Where the Bones of the Earth Shine Through | Patricia Niemann
“I was originally trained over 20 years ago in Germany as a goldsmith through a classic trade apprenticeship. Up to this very day – no matter how outlandish some of my pieces may look – I take meticulous craftsmanship very seriously. My workshop and showroom is set in Latheron, Caithness, and my main work is making one-off pieces of fine jewellery in gold, platinum, silver and gemstones.
But there is a wild side to me, a passion for large scale jewellery, for unusual textiles, hot glass and the human body. I am interested in human fears, and I never tire of translating and re-interpreting them into positive, decorative pieces that can be worn as body adornment. Current themes are the archaeology of death and burial and the concept of decay.
During the years that I have lived here, Caithness, it’s archaeology and relentless weather has started to change my work. My colour choice became more muted – more in tune with the environment. This extraordinary landscape, the colours, the unusual light, wide open spaces and the effect of the harsh weather and the Sea on the land, people and human artefacts has altered my perception.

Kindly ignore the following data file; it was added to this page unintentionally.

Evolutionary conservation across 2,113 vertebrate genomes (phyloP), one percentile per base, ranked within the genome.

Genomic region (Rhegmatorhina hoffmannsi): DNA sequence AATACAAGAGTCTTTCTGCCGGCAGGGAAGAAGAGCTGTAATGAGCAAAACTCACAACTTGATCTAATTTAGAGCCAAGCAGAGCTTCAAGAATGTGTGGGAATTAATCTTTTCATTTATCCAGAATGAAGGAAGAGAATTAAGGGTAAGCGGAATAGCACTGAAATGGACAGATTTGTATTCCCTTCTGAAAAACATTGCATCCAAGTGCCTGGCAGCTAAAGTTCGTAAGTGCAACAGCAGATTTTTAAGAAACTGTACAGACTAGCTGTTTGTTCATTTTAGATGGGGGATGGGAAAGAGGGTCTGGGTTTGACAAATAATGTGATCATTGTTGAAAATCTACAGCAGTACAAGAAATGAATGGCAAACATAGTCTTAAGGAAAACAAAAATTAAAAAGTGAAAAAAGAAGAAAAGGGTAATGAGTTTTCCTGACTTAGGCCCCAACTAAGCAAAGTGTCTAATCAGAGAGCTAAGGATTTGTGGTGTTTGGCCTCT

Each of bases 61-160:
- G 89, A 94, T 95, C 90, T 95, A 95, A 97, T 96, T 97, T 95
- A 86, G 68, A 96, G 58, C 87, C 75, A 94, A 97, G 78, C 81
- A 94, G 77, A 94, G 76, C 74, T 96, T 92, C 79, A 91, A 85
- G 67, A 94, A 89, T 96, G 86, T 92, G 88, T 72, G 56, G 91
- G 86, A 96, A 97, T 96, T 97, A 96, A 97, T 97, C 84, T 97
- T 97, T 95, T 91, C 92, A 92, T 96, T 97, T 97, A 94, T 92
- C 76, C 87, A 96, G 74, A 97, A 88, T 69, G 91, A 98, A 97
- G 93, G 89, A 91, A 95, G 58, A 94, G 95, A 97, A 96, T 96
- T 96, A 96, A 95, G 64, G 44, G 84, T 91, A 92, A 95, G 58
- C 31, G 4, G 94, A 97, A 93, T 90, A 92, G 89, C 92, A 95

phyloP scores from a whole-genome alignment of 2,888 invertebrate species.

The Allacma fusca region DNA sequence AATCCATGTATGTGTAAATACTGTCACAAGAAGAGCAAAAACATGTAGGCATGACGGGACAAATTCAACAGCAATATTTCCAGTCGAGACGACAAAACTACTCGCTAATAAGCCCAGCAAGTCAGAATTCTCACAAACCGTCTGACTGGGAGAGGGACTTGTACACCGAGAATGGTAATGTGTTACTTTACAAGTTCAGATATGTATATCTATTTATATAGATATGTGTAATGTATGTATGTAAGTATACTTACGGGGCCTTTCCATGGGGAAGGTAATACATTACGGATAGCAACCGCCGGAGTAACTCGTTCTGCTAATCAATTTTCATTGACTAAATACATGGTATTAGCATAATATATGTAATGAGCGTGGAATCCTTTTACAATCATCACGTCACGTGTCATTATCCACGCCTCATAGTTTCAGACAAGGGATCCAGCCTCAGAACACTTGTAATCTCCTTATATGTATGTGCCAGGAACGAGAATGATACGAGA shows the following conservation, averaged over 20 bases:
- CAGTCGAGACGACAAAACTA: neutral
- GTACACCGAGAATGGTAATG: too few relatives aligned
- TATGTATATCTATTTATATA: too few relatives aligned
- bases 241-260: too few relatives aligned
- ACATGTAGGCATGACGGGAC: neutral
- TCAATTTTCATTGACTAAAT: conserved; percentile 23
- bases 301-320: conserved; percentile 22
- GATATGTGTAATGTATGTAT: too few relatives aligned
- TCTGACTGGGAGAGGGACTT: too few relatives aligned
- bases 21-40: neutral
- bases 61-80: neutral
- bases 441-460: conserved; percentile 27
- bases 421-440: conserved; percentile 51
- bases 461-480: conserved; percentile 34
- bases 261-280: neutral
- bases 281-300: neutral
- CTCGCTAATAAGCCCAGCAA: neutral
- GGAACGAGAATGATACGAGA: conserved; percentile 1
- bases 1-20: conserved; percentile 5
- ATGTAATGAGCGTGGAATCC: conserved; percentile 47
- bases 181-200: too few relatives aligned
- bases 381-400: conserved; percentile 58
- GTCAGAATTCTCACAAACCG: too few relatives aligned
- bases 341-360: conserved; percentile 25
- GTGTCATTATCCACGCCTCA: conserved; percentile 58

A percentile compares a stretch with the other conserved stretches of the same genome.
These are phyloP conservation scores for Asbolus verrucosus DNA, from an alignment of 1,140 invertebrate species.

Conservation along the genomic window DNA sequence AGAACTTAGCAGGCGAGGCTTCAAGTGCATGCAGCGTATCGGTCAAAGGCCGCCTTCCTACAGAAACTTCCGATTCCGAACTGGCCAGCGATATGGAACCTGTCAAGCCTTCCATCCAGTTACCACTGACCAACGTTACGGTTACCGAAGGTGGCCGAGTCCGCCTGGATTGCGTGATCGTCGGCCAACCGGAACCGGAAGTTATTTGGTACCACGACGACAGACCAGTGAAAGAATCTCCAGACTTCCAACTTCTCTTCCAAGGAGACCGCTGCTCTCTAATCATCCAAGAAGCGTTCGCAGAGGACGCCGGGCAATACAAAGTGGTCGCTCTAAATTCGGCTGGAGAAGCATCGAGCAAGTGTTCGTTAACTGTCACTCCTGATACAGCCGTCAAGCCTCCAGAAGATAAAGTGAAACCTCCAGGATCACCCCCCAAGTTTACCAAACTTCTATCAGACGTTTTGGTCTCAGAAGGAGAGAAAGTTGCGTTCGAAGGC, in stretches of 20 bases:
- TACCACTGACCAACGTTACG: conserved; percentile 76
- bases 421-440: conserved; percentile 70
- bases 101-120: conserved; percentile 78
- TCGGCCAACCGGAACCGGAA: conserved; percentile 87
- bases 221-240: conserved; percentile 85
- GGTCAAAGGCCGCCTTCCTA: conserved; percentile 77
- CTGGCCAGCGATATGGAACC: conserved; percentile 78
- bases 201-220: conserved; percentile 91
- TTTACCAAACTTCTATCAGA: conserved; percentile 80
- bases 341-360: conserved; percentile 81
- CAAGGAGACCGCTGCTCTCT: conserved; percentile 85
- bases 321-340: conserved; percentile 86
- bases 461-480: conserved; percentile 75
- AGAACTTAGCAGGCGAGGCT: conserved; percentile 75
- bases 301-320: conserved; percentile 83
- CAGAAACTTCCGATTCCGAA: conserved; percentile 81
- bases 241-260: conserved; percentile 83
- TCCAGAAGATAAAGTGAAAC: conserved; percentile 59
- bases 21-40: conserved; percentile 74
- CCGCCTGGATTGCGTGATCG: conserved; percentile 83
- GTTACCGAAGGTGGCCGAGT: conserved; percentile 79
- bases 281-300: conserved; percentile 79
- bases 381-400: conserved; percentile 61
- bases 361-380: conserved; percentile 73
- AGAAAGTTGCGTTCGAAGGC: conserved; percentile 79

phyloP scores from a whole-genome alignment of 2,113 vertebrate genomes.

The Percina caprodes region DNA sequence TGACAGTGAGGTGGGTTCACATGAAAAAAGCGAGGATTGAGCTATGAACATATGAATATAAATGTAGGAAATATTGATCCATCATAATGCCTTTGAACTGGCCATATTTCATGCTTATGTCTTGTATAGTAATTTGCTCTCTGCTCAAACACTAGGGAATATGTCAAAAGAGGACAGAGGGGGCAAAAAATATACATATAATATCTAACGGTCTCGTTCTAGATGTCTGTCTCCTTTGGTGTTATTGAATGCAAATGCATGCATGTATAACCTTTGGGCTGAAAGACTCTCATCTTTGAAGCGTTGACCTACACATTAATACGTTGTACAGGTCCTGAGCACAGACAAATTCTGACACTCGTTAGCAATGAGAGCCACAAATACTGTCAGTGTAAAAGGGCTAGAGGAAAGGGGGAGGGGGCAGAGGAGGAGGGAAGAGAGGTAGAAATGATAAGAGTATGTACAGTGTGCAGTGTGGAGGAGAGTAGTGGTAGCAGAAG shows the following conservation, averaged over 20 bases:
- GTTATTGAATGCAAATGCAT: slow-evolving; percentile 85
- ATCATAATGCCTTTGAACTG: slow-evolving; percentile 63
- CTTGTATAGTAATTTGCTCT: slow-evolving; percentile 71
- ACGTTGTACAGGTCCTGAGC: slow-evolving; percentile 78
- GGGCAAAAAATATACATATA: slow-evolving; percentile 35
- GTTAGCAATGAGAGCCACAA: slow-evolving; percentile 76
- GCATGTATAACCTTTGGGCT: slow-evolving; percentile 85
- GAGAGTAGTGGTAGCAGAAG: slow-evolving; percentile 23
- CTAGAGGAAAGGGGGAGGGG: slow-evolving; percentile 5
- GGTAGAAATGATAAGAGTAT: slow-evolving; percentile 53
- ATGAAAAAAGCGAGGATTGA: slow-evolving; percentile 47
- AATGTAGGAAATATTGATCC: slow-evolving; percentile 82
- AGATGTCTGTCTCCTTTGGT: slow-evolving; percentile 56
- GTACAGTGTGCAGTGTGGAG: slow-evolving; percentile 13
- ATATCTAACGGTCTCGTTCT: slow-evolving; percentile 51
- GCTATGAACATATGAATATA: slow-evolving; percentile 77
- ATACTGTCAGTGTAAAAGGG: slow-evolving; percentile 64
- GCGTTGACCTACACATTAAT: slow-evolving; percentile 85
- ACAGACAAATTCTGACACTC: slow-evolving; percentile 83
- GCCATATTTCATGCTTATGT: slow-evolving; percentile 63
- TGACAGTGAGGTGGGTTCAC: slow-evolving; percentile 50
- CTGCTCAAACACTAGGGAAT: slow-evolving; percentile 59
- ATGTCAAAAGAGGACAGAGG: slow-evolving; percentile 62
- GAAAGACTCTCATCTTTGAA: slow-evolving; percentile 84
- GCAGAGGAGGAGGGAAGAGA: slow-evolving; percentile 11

A big part of my work and passions has always been life drawing. My people seem fierce – only a moment is captured. I am not interested in correct proportions, but in expression – of hands, feet and faces. I work fast and vigorous. My lines have a male quality.”
At Achavanich Stone Circle near Lybster, charred human remains were found in the peat bog – I took glass flames to the site.
At Sarclet Bay these shapes became bristles – the rock surface looks like grey skin.
The Cairn of Get is a lonely open-cast burial mound – charred bones were unearthed there too – glass and Caithness stone bones are added to the Neolithic ones.
In barbed wire fences, black silage sheeting is caught ripping in the wind – and speaks textiles.
“… where the bones of the earth shine through…”
Neil Gaiman, author of dark and humurous adult and childrens books and graphic novels, speaks of his love for the Far North of Scotland.